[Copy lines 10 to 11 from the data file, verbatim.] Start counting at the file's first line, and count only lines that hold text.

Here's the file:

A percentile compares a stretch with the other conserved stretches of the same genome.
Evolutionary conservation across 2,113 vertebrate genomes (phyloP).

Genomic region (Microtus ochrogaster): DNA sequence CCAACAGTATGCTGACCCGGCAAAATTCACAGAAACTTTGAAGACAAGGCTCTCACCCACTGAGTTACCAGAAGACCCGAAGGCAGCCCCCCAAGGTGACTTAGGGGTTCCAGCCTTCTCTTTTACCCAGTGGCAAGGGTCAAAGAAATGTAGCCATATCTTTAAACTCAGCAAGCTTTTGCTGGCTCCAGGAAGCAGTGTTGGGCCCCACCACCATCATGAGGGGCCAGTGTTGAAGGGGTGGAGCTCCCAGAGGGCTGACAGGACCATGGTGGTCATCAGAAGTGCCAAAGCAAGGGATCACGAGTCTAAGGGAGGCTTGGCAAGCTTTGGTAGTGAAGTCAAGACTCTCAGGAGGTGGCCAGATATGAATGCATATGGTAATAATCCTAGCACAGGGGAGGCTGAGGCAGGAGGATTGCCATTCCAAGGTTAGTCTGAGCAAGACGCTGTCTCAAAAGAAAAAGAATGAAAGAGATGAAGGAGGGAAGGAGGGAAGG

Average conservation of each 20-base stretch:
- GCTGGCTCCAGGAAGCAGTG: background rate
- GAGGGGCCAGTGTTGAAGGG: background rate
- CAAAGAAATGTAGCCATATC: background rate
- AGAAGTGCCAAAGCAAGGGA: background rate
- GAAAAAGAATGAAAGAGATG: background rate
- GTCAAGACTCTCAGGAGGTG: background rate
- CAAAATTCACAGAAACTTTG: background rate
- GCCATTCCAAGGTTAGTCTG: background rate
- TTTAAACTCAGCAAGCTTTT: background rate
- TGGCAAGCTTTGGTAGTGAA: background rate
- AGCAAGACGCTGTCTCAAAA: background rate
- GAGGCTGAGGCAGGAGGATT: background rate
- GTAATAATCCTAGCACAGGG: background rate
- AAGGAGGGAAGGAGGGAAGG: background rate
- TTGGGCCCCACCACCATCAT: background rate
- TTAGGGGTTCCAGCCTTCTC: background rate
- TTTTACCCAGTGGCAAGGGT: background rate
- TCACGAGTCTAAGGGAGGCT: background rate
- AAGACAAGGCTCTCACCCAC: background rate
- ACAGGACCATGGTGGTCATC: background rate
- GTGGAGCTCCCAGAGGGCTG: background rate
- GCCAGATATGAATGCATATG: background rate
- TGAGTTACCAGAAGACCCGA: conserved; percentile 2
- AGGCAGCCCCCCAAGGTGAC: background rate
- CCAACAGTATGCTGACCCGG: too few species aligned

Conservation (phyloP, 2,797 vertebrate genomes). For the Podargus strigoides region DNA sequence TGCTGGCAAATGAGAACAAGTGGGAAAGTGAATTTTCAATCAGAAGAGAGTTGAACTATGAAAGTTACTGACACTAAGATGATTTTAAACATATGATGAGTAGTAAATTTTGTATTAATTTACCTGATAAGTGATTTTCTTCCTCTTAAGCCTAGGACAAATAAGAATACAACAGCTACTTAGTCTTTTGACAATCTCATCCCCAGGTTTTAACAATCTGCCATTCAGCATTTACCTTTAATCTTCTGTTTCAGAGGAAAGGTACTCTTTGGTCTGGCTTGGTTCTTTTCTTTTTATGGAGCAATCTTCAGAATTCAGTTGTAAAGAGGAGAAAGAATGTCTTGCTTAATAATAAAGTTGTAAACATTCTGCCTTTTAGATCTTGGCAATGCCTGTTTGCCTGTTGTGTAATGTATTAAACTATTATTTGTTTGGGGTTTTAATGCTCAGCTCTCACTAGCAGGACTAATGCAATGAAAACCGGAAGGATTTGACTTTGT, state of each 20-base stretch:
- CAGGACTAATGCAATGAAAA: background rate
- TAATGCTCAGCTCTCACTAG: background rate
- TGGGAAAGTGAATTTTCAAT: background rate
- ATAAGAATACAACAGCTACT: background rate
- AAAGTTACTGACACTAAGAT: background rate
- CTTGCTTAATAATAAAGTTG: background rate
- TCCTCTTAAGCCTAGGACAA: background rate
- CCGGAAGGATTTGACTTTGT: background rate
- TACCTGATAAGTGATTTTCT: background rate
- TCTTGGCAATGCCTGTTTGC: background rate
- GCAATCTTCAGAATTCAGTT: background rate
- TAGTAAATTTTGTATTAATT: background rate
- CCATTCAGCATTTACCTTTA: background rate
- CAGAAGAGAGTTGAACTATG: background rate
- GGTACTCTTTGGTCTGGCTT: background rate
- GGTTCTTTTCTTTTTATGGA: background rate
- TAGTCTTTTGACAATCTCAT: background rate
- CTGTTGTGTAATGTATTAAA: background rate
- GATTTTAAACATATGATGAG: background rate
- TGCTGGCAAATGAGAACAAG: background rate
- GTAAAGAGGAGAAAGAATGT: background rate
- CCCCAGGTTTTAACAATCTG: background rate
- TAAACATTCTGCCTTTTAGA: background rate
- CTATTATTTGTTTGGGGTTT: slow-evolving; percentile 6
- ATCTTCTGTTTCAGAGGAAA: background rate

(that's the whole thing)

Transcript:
- GTCAAGACTCTCAGGAGGTG: background rate
- CAAAATTCACAGAAACTTTG: background rate